Each day of the Racial Equity Challenge (April 9-29), there will be a new prompt posted here to guide your journey. We hope to have a vibrant conversation with diverse perspectives and thoughtful reflections – please join in!
What do you need in order to take some new, innovative/experimental steps towards operationalizing racial equity in the food system? What resources, tools, strategies, and supports do you need to help take some next steps with your colleagues?
THANK YOU FOR JOINING THE 2017 RACIAL EQUITY CHALLENGE!
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In his book Under the Affluence: Shaming the Poor, Praising the Rich and Jeopardizing the Future of America, writer and activist Tim Wise points to how racism can explain a lot about the class divide in this country and cruelty towards/apathy about those who live in poverty. As he writes, “The development of the class structure in the United States has been, from the beginning, interwoven with the development of white supremacy,” and shoring up class division has had a role in preserving power and privilege of ruling elites. Race historically was used to divide rural White farmers and Black farmers in the days of the populist movement. Professor Ian Haney Lopez observes in this audio segment about “dog whistle politics,” that politicians continue to use language that plays to underlying racial fears of working and middle class whites. For this reason, The Center for Social Inclusion advocates for building rural-urban partnerships to create a more just food system (see Building the Case for Racial Equity in the Food System). Consider how race and class interact in your food systems work/volunteerism/ studies. How are you currently building, or could you imagine building, connections and power across race and class to transform the food system?
Intersectionality refers to the ways race, class, gender, ethnicity, sexual orientation, ability, status, and other markers of difference intersect and interact to create individual realities and lived experiences. Read this article “Get Intersectional! (Or, Why Your Movement Can’t Go It Alone),” and this blog post by Yasmin Gunaratnam – Intersectional pain: What I’ve learned from hospices and feminism of colour. Consider how you are addressing, or how you might address, intersectionality in your food systems work/volunteerism/studies.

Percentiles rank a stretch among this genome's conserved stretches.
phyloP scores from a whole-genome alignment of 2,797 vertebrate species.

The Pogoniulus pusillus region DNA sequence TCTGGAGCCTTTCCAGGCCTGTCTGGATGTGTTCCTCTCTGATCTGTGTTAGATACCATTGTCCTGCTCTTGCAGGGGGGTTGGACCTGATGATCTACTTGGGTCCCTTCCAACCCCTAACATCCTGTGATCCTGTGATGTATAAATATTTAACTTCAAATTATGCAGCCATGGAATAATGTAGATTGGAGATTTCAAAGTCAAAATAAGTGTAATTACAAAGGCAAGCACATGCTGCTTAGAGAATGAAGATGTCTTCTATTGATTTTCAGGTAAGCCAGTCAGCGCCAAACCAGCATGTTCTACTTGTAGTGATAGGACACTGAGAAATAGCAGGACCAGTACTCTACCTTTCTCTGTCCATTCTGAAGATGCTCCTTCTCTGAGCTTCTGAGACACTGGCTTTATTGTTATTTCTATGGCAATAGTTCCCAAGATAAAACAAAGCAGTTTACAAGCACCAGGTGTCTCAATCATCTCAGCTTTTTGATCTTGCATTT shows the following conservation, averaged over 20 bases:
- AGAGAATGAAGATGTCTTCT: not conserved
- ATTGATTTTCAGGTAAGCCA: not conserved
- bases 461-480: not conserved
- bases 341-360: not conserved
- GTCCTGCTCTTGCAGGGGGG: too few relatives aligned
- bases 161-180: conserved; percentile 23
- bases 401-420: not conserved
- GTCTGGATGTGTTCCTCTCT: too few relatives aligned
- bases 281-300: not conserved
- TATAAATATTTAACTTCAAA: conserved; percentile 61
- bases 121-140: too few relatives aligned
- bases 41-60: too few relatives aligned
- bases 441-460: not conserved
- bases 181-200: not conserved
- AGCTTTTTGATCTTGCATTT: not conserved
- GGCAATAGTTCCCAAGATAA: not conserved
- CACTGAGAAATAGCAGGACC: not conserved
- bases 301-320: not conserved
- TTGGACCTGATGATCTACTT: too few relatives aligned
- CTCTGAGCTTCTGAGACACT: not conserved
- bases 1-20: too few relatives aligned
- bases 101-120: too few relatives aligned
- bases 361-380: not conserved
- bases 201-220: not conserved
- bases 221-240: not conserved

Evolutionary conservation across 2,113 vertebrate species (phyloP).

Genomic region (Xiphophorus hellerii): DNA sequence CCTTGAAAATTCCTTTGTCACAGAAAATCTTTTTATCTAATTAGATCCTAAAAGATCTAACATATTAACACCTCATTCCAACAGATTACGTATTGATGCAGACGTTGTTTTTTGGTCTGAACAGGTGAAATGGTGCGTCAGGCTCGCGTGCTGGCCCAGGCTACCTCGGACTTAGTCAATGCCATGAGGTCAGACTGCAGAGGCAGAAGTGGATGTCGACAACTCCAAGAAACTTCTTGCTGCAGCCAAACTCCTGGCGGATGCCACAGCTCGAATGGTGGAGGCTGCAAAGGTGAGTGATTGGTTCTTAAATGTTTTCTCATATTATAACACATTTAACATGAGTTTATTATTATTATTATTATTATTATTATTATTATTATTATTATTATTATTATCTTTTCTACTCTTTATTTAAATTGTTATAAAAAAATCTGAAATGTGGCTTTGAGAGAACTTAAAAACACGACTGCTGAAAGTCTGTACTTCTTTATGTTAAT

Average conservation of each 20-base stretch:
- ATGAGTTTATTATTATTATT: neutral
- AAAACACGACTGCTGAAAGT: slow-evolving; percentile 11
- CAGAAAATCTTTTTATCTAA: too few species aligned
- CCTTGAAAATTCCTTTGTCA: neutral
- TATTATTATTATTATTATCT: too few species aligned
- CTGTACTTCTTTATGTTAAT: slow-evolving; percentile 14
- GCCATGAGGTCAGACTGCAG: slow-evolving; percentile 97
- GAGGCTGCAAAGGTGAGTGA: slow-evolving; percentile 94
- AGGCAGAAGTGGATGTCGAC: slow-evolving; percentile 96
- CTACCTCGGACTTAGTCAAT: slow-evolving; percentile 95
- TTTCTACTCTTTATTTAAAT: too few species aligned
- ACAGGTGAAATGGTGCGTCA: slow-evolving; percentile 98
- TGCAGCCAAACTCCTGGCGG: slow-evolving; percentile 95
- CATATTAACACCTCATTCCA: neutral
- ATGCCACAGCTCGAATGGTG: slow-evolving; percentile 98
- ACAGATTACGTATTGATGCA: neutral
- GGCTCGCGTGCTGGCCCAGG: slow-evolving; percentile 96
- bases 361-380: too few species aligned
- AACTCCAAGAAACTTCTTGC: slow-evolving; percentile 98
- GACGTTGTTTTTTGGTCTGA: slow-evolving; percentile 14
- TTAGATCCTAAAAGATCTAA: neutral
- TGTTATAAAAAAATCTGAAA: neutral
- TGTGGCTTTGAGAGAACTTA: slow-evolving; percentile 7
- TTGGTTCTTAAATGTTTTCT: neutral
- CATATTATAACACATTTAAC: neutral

Racial inequities are not random; they have been created and recreated over time, including through legislation, public policy, and ongoing governance mechanisms. Inequities will not disappear on their own. A growing field is emerging to support local and regional government in working to eliminate inequities and increase success for all. Watch this video about the King County Equity and Social Justice Strategic Plan. Are there similar conversations/efforts happening in your community? How might you bring this to the attention of your town/city/campus/state/region, especially around conversations and decisions pertaining to food systems? Look at the list of tools and resources on the Government Alliance for Racial Equity (GARE) website (including guides to creating racial equity action plans and resources to transform government).
In order to make the case for engaging in racial justice work, it can be helpful to point to and quantify the very real social and economic costs to communities and our country. Read the summary PolicyLink report on equity as a key to economic development and this short article Racism and public health: How environment shapes wellbeing. You might also consider skimming this report – “The Business Case for Racial Equity.” How might you begin to quantify and convey the costs of racism (exclusion, inequity, health impacts) in your food systems work/volunteerism/studies? How might you be more explicit in making the case for full inclusion and equity as being key to economic development, public health, and shared prosperity related to the food system?
Committing to racial justice is also an “inside job.” That is, groups, organizations, and schools are called to get their own houses in order and move from being exclusive and exclusionary, or simply compliant and saying they are committed to justice, towards being fully committed in action, embodying the practices of “anti-racist, multicultural” organizations. Check out this resource on “Becoming an Anti-Racist Multicultural Institution” from Crossroads Ministry in Chicago. Where would you put your organization/school/group on the continuum? Where would you like it to be and by when? What are three steps you can take to begin to move your organization/school/group?